Under a Glass Moon is a track I absolutely love. Of all tracks on the album, this one has the greatest sense of drive and focus while retaining that adventurousness characteristic of all the others. Each section has a unique power all its own, propelling the action forward to one of the most exciting breaks on the whole album, if not the most exciting one. The unison key and vocal part peaks above Myung's most solid groove ever as the guitar adds a colorful counter-melody in the background. The guitar solo that comes later is one of Petruci's best, and the support by the rhythm section is so solid. Of all the songs I've listened to in my life, this is undoubtedly one of the best examples of balance within a solo passage. The solo is powerful, inventive, and memorable. I don't think it could've been any better with 100 more takes. To exit the passage, the band regains their unified status and keeps the energy going up in a driving 7/8 passage with the keyboard soaring above the action, pulling you further and further in. What a tight song! So strong yet so balanced. Every member contributes something truly exemplary to the track, but if I'm picking an MVP, it's Myung. His bass groove was so tight in the pre-solo and solo-sections. It's one of my favorite grooves ever and it stands out so well without dominating the mix. Basically, if you're a bass-lover like me, you'll latch on to that and love every second, but if you want to focus on everything else, you won't have to feel like it's standing in your way.

Wait for Sleep brings you to a whole new emotional place. Its melancholy atmosphere wraps around you, as opposed to the forceful delivery of every other track. The only instrument to accompany the vocals is keyboard in a frequently shifting meter that somehow doesn't detract from the more reflective, ambient quality of the music. LaBrie delivers the vocals in a restrained, emotional style similar to the other more laid-back songs on the album. Even though I liked the power behind his higher wails, it was great getting to hear this instead to show he has a broader expressive range, and I really connect with the somber approach he adopted here. The keys end on a minor chord and the atmosphere dissipates before the final track begins.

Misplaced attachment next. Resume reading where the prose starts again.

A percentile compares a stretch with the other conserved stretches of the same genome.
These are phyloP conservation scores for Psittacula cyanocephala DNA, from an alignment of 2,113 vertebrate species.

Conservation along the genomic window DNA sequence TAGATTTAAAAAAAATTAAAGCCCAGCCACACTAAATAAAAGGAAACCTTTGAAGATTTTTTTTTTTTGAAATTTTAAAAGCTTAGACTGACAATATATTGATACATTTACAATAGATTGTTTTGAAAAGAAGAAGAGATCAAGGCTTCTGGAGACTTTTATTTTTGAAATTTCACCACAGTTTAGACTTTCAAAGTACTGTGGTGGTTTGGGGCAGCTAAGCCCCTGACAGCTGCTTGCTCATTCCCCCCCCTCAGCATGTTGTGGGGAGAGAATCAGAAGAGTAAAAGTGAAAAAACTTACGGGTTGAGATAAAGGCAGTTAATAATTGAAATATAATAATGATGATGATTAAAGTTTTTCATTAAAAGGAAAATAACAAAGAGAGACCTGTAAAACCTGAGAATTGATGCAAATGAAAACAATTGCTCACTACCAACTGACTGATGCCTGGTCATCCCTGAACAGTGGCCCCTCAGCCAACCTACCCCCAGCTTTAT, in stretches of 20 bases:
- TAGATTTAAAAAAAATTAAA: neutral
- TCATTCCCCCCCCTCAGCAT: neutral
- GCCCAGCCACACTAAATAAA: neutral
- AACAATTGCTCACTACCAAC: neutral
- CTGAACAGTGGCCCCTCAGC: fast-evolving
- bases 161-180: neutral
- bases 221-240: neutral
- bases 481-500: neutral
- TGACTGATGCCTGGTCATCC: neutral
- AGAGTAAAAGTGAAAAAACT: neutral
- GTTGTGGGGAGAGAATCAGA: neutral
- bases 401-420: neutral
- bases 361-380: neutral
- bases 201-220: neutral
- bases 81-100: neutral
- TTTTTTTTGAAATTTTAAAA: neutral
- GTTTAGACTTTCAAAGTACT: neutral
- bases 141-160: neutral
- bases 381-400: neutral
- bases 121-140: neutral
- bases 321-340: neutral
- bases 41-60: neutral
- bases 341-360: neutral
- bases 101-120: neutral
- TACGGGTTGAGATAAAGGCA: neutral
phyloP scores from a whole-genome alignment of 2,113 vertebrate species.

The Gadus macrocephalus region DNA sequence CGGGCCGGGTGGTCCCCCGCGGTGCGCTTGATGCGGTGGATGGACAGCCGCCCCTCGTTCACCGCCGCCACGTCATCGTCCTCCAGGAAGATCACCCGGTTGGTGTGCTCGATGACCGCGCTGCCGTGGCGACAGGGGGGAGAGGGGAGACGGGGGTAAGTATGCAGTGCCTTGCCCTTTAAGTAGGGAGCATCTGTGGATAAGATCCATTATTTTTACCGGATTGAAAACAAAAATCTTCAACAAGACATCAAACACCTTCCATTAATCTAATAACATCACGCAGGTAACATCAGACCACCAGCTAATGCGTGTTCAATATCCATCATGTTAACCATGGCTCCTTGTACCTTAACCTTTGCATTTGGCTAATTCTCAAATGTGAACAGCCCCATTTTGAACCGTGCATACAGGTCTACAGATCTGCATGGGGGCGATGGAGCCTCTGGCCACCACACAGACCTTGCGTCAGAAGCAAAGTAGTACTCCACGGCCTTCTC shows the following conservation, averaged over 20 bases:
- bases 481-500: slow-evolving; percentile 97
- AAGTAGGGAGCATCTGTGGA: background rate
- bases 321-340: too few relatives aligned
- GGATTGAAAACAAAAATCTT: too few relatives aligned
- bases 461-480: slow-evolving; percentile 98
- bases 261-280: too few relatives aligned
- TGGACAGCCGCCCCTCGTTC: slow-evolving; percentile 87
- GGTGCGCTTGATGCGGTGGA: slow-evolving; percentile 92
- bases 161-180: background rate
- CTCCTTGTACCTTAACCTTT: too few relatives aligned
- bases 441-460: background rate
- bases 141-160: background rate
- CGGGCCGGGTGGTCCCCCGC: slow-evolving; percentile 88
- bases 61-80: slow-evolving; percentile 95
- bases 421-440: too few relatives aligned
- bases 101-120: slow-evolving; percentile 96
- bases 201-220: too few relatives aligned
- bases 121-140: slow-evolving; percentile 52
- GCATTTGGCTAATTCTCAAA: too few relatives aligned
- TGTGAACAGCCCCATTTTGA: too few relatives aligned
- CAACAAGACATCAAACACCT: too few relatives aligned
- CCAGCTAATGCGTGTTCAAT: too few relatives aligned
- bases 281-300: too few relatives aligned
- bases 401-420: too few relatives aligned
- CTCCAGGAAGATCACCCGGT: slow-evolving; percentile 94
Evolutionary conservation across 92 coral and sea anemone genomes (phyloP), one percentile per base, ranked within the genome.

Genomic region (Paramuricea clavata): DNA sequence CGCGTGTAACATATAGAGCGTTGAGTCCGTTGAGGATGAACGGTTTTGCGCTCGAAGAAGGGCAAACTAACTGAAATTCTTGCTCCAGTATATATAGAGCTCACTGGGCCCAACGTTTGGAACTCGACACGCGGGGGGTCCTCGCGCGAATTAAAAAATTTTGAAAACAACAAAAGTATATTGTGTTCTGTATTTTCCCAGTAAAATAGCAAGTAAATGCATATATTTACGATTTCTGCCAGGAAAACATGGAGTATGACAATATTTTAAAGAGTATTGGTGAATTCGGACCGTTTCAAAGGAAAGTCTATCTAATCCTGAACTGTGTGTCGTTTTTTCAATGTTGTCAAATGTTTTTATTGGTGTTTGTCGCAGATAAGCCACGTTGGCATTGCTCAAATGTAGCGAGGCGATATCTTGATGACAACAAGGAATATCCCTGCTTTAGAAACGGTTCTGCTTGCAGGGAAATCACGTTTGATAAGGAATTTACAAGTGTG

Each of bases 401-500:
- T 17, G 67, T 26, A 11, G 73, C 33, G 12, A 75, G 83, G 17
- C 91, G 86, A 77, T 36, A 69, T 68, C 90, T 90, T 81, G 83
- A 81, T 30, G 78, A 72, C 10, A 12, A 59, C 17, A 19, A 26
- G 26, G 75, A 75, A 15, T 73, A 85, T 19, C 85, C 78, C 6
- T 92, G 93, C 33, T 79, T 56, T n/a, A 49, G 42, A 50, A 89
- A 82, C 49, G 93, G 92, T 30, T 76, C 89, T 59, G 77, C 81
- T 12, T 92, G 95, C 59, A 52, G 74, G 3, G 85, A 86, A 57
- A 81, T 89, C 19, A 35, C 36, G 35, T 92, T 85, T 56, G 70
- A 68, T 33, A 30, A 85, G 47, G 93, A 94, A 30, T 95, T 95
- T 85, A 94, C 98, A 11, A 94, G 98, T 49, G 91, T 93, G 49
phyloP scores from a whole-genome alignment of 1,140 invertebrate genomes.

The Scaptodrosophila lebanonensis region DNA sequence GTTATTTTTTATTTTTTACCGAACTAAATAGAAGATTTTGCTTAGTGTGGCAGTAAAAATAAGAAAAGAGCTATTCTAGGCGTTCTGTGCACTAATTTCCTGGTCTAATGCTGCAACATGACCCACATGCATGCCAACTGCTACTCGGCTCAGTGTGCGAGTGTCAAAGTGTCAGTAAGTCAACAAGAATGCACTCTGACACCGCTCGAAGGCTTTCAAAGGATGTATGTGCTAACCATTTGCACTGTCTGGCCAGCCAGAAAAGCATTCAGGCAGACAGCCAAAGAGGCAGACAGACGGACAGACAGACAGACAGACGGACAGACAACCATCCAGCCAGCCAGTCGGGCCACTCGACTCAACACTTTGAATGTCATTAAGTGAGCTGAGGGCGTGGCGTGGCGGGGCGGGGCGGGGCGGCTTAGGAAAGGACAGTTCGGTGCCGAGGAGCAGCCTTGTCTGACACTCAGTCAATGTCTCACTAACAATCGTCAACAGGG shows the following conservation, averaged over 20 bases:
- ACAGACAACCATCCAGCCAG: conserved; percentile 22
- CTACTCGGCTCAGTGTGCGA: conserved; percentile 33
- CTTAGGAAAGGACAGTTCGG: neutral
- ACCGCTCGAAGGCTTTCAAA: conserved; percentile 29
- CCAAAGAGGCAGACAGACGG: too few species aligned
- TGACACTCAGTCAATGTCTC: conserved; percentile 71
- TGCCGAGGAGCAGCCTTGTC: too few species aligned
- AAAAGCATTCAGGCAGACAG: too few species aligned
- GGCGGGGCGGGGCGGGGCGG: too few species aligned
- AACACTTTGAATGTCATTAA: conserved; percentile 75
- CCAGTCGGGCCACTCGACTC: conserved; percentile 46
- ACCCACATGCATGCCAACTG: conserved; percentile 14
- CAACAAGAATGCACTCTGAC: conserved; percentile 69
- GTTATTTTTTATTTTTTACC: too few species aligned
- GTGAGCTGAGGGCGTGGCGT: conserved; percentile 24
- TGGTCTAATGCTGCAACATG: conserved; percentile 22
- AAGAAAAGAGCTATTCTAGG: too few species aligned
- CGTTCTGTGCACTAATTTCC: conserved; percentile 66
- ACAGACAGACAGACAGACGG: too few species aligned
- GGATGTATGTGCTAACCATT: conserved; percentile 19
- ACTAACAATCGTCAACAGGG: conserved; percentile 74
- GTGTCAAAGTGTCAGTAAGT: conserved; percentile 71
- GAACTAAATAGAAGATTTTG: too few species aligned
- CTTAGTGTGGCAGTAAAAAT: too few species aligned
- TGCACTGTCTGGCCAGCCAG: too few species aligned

Learning to Live is a truly phenomenal track from start to finish. It serves as a terrific culminating statement for everything this album encapsulates. The first section begins in a driving, asymmetric 15/8 meter where the keys play a theme that will serve as a foundation for future passages. The activity subsides and the vocals begin over a calm pad of background keys, a leaping bass part, subdued yet still interesting drums, and interjections of guitar between lyrical phrases. The vocals here are the best on the album. LaBrie's layered part is so strong, so compelling. Every time I hear it, I reach an emotional peak unlike any of the other tracks. The range of feelings and expressions he uses from verse to chorus to following verse to bridge is so great that you can't help but run the gamut from positive to desperate feelings with everything in between. Following many transitions and unique instrumental passages demonstrating just as wide a variety of moods and textures as the preceding vocal ones, we are treated to one final reprise of the chorus and an outro that sums up not only all we've heard in this track, but the prevailing atmosphere and energy of the album as a whole. As the final passage fades while the lead guitar strums its penetrating part over the focused rhythm section, ambient keys, and layered vocal harmonies in the background, you are brought out of the magical world this album creates with a sense of satiation and invigoration. Paradoxically, it seems to beckon you back again just as easily, as if to say you'll never truly discover all its secrets, but you're welcome to try.

I've heard other dream Theater albums since, but this one still sits above each of them in my list of personal favorites. This album represents the perfect union of the boundary- pushing spirit of the early prog masters and the drive of the newer generation. I can't recommend this album highly enough, and insist that each listener be willing to give it more than one honest listen. There's a lot to discover here, and it continually rewards those dedicated enough to revisit this wonderful album. There's a lot of depth here, no matter how some people like to make a habit of maligning such a high degree of technical prowess by writing it off as unexpressive and unnecessary. 5 stars for this sensational masterpiece.

Neo-Romantic | 5/5 |